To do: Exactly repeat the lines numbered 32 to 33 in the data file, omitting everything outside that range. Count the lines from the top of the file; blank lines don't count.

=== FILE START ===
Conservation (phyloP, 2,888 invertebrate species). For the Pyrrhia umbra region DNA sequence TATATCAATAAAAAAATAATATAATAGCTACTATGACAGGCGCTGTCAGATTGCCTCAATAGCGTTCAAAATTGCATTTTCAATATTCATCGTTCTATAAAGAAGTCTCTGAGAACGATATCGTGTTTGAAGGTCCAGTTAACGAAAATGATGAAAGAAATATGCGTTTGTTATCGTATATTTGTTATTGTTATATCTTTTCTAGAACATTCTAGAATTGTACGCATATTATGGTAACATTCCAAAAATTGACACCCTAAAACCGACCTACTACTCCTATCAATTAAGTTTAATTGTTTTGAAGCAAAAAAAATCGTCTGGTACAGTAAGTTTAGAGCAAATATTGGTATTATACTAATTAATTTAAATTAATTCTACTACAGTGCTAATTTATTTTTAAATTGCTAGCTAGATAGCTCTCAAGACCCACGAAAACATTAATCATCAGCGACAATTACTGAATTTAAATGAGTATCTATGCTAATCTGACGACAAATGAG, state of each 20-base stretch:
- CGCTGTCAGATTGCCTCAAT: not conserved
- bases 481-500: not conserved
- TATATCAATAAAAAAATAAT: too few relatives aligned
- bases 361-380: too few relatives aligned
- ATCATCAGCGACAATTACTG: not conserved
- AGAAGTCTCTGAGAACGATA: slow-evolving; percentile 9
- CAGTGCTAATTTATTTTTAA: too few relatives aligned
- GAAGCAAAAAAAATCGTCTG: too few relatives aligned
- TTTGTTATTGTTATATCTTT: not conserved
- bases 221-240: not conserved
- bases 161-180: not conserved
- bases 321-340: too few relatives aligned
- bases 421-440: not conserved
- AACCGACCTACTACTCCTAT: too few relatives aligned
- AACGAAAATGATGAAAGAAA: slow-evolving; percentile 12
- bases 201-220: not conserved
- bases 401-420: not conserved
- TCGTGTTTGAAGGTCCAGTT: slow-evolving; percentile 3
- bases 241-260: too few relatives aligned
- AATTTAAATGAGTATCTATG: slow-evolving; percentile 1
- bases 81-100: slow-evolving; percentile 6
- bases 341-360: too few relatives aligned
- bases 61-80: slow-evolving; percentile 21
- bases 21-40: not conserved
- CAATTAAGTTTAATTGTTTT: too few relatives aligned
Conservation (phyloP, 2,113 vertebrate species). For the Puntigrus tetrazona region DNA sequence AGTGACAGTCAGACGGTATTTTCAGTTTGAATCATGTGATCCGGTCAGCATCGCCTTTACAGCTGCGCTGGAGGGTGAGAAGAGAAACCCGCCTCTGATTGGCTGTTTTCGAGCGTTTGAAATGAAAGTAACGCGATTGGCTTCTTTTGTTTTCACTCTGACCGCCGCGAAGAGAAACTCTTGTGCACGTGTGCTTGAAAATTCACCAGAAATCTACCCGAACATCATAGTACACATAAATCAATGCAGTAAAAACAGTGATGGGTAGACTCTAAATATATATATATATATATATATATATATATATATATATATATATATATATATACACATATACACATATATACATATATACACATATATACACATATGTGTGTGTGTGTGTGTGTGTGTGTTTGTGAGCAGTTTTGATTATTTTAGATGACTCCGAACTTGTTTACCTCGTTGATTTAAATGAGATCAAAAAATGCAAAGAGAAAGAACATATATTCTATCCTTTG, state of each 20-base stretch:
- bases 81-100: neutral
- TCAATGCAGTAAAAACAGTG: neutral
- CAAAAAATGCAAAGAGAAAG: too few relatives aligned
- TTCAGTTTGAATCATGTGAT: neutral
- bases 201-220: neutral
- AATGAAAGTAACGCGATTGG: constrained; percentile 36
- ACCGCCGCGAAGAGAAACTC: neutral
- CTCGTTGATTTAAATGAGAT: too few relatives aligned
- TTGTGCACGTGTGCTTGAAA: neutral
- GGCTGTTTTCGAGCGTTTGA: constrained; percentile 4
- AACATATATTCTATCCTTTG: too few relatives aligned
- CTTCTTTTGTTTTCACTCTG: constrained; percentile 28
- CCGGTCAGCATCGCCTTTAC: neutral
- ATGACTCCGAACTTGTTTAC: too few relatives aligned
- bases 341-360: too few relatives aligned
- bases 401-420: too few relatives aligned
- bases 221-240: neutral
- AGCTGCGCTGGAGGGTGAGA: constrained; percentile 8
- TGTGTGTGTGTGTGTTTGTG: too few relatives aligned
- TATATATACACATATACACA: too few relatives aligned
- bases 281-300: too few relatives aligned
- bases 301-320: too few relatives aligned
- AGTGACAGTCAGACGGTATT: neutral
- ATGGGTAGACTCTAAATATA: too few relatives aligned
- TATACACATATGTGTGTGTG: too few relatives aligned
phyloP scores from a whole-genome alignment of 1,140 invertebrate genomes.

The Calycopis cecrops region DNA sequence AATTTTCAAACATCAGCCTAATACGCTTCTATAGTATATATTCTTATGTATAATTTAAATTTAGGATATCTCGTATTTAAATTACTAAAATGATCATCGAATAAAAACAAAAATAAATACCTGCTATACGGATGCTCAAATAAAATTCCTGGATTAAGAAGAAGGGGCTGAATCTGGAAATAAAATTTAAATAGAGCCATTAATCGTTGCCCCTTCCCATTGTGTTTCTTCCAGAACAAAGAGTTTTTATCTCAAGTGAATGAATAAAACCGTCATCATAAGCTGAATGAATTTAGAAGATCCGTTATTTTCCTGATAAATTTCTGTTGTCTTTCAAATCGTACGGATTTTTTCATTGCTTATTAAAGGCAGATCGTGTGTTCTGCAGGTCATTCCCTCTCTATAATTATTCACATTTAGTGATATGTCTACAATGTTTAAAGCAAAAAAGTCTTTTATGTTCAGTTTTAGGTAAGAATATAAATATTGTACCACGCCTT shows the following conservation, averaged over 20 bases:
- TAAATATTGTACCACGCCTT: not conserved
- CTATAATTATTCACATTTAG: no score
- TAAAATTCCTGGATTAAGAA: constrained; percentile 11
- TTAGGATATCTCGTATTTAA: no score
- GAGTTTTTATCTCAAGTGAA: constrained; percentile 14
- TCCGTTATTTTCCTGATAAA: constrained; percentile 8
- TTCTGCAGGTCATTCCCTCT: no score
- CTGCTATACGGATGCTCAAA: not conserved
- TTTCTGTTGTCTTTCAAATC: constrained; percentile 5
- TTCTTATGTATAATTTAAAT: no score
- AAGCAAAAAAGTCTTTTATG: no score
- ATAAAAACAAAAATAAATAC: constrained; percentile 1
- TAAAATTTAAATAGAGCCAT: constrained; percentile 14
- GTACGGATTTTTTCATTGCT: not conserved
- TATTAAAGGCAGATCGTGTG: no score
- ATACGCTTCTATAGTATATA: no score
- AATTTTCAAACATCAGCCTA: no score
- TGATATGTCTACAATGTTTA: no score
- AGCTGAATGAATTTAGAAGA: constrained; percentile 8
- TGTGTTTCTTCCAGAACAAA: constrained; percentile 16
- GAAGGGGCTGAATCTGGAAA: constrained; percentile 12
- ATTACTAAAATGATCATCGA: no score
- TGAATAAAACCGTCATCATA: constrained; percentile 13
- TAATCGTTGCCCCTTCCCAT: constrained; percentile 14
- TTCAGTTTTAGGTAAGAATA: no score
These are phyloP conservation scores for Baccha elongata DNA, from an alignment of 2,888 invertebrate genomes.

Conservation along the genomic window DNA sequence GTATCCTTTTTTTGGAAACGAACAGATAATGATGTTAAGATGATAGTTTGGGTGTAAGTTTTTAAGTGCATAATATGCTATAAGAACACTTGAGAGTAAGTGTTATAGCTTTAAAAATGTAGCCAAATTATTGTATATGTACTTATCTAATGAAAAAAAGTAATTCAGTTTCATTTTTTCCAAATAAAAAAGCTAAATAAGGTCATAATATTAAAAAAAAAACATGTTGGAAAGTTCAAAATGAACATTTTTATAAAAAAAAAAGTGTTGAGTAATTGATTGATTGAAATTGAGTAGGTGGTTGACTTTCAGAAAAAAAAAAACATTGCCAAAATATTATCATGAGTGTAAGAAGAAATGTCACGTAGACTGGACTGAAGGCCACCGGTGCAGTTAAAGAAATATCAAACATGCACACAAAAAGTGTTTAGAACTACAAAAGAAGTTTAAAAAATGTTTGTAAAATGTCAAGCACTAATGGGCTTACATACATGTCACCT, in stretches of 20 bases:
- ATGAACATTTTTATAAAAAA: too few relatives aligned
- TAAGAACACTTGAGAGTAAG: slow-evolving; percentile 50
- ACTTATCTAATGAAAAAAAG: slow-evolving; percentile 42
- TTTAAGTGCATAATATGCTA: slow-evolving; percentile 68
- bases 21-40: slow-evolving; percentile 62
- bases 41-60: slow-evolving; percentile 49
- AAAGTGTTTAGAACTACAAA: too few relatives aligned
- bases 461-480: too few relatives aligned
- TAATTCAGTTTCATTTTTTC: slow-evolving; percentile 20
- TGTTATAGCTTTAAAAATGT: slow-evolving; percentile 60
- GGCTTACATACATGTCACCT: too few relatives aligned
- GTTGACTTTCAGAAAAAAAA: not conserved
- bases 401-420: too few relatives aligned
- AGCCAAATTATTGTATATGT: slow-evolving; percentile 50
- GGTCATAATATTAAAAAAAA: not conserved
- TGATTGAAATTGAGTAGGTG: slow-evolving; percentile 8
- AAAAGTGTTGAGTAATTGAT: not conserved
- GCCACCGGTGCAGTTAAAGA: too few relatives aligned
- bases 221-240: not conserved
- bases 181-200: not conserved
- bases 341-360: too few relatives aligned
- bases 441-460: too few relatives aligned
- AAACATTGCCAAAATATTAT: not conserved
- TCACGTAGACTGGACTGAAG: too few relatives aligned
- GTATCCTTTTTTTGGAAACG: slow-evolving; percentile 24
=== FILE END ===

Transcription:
- bases 201-220: neutral
- AATGAAAGTAACGCGATTGG: constrained; percentile 36